January is National Glaucoma Awareness Month

January is National Glaucoma Awareness Month

January is National Glaucoma Awareness Month. It is just the right time to help raise people’s awareness on this eye disorder that has been a concern for a number of people all over the world.

Reports reveal that over 3 million Americans have glaucoma. However, only 50% knows that they have it. The National Eye Institute estimates that this number will reach 4.2 million by 2030, which is a 58 percent increase of the current estimate. The significant number of loss due to glaucoma cases costs the United States government around $1.5 billion every year. According to the World Health Organization, glaucoma is the second leading cause of blindness in the world. Even with these alarming statistics, a 2002 Prevent Blindness America Survey found that 30% still do not know about these eye disease.

Another appalling fact about glaucoma is that it can gradually steal one’s vision. Usually, there are no early warning signs or even painful symptoms that accompany the condition as it develops gradually. There are cases that there is an absence of evident sight loss even for a number of years. Once the vision is lost, it is permanent.

According to the National Eye Health Education Program (NEHEP), anyone can get glaucoma. However, there are those that are at higher risk, including African Americans over age 40, everyone over age 60, especially Hispanics/Latinos, as well as people with a family history of glaucoma.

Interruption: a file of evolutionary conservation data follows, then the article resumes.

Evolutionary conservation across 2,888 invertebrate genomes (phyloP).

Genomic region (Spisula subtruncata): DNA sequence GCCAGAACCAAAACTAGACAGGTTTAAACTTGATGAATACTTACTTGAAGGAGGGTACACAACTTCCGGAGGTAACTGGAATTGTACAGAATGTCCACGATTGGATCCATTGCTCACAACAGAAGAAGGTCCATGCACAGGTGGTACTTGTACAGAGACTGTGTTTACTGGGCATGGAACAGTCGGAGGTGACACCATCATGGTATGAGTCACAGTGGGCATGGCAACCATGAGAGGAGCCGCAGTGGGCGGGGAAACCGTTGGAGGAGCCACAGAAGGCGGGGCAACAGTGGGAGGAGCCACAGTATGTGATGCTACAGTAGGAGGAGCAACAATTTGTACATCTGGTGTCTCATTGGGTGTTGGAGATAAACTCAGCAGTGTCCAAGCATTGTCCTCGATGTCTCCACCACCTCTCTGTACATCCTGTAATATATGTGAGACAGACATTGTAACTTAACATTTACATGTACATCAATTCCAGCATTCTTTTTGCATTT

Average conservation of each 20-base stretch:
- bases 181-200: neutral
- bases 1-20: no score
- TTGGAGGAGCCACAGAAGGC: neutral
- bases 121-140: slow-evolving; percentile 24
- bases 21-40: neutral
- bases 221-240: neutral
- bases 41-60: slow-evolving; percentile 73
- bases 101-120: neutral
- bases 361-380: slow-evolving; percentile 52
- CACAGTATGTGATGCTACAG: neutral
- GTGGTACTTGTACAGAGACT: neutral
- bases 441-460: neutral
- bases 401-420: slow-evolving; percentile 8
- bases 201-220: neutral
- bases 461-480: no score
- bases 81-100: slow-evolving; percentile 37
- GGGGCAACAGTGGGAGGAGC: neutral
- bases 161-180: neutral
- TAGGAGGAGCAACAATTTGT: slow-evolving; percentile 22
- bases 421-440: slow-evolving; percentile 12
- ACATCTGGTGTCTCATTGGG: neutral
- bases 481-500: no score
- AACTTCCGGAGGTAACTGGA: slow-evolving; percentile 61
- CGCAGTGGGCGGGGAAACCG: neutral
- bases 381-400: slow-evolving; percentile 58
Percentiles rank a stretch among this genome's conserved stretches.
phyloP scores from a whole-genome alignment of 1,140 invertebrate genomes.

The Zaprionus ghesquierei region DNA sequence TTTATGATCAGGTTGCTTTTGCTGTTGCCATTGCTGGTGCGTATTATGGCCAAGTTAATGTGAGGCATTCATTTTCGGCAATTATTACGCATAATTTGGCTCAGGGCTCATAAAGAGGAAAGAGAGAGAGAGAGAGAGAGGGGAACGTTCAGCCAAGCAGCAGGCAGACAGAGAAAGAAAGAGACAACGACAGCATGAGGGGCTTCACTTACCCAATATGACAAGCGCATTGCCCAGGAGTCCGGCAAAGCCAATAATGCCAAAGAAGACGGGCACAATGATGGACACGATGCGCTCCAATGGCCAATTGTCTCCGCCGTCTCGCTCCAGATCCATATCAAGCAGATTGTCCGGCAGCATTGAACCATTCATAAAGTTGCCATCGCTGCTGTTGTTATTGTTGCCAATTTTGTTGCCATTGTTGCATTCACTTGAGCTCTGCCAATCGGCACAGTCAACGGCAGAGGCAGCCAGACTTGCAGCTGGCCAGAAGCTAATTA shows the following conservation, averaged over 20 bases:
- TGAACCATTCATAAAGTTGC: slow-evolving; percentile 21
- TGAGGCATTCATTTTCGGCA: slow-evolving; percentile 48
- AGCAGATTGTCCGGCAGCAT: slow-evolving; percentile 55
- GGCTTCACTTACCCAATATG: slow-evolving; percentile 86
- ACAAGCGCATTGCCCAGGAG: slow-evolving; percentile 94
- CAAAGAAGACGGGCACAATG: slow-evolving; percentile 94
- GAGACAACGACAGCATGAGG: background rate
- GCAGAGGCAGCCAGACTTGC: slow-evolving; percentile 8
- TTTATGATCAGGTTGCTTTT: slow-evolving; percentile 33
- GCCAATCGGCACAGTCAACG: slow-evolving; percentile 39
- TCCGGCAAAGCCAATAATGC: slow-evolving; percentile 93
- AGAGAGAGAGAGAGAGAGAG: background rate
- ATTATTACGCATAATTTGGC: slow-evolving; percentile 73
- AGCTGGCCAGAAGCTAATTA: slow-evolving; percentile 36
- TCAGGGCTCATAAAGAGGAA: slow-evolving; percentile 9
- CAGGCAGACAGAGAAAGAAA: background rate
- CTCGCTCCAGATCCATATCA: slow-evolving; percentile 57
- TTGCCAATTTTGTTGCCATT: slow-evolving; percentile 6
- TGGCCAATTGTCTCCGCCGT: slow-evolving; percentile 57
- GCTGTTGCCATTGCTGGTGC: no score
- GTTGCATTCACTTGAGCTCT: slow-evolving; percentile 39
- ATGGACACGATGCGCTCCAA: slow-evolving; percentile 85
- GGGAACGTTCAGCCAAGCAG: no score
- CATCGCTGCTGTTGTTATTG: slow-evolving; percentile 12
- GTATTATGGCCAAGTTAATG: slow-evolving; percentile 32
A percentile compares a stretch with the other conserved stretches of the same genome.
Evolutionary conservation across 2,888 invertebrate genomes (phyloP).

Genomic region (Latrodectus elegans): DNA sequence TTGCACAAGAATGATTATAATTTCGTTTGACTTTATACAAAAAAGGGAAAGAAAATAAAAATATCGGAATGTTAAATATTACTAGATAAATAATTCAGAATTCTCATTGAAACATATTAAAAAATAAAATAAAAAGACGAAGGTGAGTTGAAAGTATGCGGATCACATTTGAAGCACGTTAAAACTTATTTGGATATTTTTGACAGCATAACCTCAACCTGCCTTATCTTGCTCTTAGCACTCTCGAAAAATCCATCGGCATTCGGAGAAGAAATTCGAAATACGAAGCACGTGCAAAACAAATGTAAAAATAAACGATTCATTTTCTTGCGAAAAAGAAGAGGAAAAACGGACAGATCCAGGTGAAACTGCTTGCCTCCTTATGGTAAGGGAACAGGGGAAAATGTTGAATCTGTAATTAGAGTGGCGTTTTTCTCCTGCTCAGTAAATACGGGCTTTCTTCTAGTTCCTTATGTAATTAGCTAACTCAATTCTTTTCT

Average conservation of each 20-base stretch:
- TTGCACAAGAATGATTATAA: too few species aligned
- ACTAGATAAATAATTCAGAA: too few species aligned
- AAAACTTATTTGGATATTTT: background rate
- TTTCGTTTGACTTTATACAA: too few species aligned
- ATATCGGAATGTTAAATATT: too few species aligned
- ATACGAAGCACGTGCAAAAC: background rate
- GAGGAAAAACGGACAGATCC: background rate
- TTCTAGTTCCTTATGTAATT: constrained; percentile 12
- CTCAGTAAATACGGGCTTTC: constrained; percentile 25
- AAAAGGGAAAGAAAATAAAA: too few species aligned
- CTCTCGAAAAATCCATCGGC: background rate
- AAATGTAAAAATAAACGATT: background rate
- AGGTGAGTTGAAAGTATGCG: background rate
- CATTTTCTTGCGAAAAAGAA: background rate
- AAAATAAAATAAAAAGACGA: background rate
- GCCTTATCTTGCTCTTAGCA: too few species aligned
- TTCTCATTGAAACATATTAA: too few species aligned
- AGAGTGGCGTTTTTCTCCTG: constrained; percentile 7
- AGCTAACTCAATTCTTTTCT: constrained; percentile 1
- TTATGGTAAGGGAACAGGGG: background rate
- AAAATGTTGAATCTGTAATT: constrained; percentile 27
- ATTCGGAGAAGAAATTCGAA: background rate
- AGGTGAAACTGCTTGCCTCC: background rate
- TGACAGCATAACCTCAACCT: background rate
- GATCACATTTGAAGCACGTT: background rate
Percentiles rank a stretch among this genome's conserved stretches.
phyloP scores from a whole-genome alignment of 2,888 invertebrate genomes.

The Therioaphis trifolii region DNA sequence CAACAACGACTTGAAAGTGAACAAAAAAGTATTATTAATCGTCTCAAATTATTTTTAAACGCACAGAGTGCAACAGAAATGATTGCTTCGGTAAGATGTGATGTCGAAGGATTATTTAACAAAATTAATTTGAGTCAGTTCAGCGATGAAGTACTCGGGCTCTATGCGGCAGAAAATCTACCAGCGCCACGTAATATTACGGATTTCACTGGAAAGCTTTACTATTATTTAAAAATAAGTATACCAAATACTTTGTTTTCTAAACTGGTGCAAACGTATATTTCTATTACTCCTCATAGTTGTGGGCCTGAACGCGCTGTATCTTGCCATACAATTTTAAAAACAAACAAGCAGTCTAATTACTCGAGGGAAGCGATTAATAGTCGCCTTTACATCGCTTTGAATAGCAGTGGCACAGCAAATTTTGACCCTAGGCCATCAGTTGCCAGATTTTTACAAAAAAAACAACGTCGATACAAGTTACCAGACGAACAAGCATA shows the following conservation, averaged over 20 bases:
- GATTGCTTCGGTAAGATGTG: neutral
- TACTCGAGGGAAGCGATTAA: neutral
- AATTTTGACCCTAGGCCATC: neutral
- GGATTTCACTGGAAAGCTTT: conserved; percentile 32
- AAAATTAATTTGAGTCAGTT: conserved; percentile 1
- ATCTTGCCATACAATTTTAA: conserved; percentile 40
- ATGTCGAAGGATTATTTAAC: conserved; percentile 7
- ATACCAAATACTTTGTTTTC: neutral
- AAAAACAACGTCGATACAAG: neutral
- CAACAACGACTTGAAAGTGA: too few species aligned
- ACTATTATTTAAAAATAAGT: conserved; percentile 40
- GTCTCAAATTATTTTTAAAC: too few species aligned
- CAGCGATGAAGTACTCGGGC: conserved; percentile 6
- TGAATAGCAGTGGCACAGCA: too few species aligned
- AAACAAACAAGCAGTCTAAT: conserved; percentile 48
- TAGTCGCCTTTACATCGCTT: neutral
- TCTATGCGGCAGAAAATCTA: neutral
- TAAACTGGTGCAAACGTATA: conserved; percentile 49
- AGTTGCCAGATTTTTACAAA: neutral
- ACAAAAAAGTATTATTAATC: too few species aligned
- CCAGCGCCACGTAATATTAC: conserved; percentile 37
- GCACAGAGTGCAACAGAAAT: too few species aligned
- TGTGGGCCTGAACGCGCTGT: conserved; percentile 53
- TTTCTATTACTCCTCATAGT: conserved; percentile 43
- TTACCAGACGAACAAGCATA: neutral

Note that cure for glaucoma is not available yet. Nonetheless, treatment or surgery can slow down or avert further vision loss. The applicable treatment depends on the type of glaucoma as well as other factors. The best way to address this health concern is to treat it at the first diagnosis. Early detection would really help much in the immediate correction of the vision of any person who might have glaucoma.

January is National Glaucoma Awareness Month. Have you done your part? Don’t know where to start? Why not start here:

  • Create and increase awareness. As many are still uneducated about this vision stealer, you can take your part and show your support to this cause by sharing your understanding about glaucoma with your friends and family.
  • Encourage others to let people help them. If you have been diagnosed of glaucoma, let others know about it. This could be a way for those who had been in hiding to come out in the open and seek professional help for their condition.
  • Call for action. Look for action-oriented groups that you believe will support this cause. Seek their support in spreading the word and inviting volunteers who can help, in any way, those who cannot help themselves.
  • Make the campaign viral. Use every available communication platform to bring the news to those who might have not heard about this yet. There is a good chance that many would catch it.
  • Connect with organizations and media who support the same cause and be updated of the latest treatments, news and information about glaucoma, as well as actions taken to address this health concern.


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